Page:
Most of the time our lives proceed with little disruption, except that there may be personal crises of one kind or another — a bad medical report, a job loss, a relationship break-down, a financial set-back, small personal losses (keys, etc), or an accident. These things happen in the ordinary course of everyones’ lives. It isn’t often that we have to deal with major meteorological events (like earthquakes, tsunamis, fires, and floods) that cause major disasters for large regions or populations. But it happens.
Last week an area close to home for many of us experienced a major disaster; the southern part of Alberta, Canada was deluged by up to 100 mm of rain in less than a two-day period. Added to the melting snow run-off the regions rivers just couldn’t contain all the water that came down their regular channels. Large communities in the region including a good portion of Calgary itself were hugely affected. Otherwise quiet and peaceful settlements along the rivers of this area were overwhelmed with water. Many, many homes including all of Calgary’s down-town became flooded to one degree or another. Thankfully, there were only a few deaths and injuries. But the physical damage to vehicles, basements , whole homes, furnishings, records and personal property is beyond belief — especially that all of it could happen so quickly. Few of us are without acquaintances, friends, or relatives who were affected. Disaster has either come directly to us, or very close to us. It’s personal.
What we are experiencing here however is nothing compared to what other parts of God’s great human family have gone through in the past or are going through. Even as we deal with our own disaster parts of India are in even greater trouble. It is reported that over 1000 people have died due to flooding in that region. So our losses are relatively small compared to this great loss of life. When disaster strikes close to home as it has in this instance we become more sensitive to similar effects in other parts of the world.
And perhaps that effect begins to give us some small indication of how we might interpret disasters as they occur in our own lives. One can’t go through a disaster as has occurred in southern Alberta without asking some big questions regarding the reason for such a happening. There are human explanations, namely that little care has been taken by authorities to ensure that such disasters can be avoided as much as possible. (For example, the news is reporting just now that a 2005 study that recommended ways to mitigate flooded in Calgary at a cost of $300 million was only made public last year.) Others point to the effect of global warming as an explanation of why these things happen as they do. But those oriented to the biblical record can’t help but conclude that there is a divine connection to these happenings. To the heart and mind of a follower of Jesus, nothing that happens in the world or in our personal lives is incidental to the fulfillment of God’s larger purposes.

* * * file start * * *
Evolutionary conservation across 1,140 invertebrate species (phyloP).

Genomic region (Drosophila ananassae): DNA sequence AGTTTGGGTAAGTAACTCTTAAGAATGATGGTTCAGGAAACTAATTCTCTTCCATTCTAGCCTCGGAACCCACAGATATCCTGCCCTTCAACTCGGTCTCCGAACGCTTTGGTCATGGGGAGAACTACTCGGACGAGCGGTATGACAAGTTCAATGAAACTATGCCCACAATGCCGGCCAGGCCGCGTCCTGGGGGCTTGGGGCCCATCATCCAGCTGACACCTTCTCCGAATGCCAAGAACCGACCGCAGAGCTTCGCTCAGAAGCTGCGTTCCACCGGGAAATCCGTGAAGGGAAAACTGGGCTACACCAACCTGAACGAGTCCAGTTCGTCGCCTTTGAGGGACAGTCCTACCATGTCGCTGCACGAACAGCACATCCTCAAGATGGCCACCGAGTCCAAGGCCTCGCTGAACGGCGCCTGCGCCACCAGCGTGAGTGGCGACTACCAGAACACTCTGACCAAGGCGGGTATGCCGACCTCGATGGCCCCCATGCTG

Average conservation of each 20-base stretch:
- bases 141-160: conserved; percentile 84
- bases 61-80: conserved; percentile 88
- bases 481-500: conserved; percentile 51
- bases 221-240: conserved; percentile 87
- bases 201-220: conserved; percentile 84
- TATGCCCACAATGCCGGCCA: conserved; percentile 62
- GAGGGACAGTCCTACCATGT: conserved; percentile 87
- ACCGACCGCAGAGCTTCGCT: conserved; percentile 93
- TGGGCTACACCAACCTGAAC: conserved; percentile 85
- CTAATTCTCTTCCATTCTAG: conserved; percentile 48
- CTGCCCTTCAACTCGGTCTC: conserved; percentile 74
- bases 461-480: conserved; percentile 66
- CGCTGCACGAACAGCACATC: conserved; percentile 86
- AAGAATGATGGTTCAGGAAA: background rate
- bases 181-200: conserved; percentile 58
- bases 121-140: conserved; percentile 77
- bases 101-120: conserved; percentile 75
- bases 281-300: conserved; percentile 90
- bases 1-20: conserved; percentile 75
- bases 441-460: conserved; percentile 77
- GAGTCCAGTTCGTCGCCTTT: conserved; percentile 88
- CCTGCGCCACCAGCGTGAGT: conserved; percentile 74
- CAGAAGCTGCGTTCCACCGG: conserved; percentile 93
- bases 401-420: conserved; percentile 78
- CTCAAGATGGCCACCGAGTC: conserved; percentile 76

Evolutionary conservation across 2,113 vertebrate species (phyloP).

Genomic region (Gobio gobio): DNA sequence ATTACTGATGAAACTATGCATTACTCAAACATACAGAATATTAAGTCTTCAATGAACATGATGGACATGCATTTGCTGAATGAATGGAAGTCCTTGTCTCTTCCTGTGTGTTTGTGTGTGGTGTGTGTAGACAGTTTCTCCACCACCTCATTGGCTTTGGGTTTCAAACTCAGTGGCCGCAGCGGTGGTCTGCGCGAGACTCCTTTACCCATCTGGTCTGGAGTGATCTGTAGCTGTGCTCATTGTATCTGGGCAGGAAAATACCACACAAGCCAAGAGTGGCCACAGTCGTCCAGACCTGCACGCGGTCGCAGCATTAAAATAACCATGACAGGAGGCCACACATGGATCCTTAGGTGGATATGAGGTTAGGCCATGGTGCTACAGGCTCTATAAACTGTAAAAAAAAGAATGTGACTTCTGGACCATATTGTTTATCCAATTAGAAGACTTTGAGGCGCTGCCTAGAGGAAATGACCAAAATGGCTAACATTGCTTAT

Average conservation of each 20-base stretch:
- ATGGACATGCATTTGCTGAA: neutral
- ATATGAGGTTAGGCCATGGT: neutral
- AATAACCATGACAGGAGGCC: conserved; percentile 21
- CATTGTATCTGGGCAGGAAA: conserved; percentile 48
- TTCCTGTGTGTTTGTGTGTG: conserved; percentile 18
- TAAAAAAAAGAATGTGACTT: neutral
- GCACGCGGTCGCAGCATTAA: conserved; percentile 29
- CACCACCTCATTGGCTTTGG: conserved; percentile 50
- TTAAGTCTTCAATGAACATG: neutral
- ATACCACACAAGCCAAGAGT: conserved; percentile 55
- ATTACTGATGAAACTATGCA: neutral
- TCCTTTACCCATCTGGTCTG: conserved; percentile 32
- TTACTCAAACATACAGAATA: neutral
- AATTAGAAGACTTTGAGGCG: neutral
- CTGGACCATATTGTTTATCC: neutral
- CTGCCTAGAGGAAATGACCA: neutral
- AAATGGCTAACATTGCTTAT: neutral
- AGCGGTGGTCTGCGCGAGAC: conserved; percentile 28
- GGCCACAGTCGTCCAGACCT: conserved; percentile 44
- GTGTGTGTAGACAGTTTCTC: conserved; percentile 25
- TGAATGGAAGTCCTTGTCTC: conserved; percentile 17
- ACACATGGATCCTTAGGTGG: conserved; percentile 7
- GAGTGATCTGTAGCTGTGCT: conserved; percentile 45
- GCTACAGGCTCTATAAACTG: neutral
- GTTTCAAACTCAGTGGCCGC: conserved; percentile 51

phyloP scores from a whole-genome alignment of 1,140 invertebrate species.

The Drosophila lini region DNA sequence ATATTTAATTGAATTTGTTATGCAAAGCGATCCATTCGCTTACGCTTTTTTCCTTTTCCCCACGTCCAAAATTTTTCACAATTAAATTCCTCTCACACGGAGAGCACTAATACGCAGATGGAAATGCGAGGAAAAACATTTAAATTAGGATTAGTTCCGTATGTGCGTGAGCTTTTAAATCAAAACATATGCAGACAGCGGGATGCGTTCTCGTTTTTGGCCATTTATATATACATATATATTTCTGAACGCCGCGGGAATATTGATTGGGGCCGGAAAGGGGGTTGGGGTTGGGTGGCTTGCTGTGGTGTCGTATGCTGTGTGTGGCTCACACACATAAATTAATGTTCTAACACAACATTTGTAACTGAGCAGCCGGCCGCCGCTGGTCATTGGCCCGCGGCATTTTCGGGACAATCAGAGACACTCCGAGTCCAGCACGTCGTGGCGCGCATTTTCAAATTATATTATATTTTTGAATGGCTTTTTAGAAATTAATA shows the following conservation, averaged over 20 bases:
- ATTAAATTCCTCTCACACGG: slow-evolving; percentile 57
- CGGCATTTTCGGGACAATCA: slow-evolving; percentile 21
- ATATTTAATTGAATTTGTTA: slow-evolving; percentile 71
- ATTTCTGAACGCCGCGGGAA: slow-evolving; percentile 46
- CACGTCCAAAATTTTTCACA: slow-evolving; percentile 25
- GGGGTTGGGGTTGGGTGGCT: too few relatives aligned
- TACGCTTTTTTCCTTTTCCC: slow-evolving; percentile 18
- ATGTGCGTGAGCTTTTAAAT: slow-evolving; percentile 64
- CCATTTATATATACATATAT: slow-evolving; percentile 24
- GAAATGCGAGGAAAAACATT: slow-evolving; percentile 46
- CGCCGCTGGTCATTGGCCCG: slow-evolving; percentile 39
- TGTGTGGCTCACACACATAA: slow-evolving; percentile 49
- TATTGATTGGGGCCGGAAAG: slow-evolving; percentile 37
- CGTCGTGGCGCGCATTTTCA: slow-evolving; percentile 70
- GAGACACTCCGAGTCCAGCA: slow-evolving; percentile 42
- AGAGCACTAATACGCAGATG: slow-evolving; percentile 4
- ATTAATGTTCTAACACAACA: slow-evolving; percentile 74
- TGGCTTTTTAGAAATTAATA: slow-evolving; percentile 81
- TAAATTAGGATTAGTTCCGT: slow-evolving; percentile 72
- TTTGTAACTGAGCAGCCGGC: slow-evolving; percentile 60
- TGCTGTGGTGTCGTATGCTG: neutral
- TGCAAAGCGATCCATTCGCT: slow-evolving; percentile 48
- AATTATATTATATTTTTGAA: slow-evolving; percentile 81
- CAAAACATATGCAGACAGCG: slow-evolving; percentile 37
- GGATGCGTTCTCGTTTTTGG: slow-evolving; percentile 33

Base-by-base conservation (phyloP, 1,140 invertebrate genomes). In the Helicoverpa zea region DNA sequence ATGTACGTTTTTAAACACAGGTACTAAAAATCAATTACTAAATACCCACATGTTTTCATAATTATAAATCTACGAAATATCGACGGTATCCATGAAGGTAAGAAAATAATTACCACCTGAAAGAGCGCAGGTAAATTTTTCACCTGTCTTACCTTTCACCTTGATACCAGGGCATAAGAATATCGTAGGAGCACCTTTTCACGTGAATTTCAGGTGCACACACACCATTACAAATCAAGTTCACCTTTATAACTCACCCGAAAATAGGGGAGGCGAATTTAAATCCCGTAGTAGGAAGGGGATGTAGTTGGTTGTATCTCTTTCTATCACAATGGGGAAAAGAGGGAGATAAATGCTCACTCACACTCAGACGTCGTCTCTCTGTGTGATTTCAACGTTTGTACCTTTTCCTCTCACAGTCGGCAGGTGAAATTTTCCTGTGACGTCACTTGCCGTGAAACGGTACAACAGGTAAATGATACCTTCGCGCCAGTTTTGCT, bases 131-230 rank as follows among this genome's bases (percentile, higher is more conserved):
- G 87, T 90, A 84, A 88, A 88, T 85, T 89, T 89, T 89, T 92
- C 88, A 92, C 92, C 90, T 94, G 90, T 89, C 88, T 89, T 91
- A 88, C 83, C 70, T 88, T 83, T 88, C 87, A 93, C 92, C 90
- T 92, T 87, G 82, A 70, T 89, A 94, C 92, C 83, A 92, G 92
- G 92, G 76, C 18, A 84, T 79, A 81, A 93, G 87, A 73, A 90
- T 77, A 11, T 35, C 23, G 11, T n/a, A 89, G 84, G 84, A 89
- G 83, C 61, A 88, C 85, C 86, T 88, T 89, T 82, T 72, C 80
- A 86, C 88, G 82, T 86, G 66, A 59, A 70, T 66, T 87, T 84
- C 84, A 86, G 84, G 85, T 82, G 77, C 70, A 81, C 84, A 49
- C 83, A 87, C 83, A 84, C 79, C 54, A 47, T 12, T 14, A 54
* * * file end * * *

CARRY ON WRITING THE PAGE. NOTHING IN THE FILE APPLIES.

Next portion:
On one hand it is evident that difficulties come to test the strength of our faith. Job is a great example of this, and James writes about the significance of trial in building a hardier faith. It is important to recognize that God doesn’t always send or allow suffering in the lives of people because He is seeking to bring judgment into their lives (See Luke 13:4). On the other hand, it certainly is evident in Scripture that God works through natural disasters to speak to people about their sins, about their need to listen, and about their need to seek His mercy.
Recently I have been devotionally reading the Minor Prophets. This morning it was Amos, chapter 4. In Amos 4:7-13, for example, He says (through Amos), I kept the rain from falling when you needed it the most, ruining all your crops. I sent rain on one town and withheld it from another… I struck your farms and vineyards with blight and mildew. Locust devoured all your fig and olive trees. But still you wouldn’t return to me, says the Lord. I sent plagues against you like the plagues I sent in Egypt long ago… For the Lord is the one who shaped the moutons, stirs up the winds, and reveals his every thought… The Lord God Almighty is his name.
When disaster strikes in a region as it has in this instance it seems fair to ask if God is seeking to get our attention. At the least, it should lead to serious reflection about the power of God who created the world and everything in it. It seems right in this time that we should ask ourselves what God may be seeking to say to us. Is it possible that we have been too independent of Him, too self-sufficient, too inclined to make some material goal more important than Him?
As we go about the business of clean-up and recovery, it is time to consider the compassion of our own hearts for those who are going through a difficult time. We need to pray for one another while we ask God to look into our own hearts to see what needs to be changed in our attitudes, our affections, and our aspirations.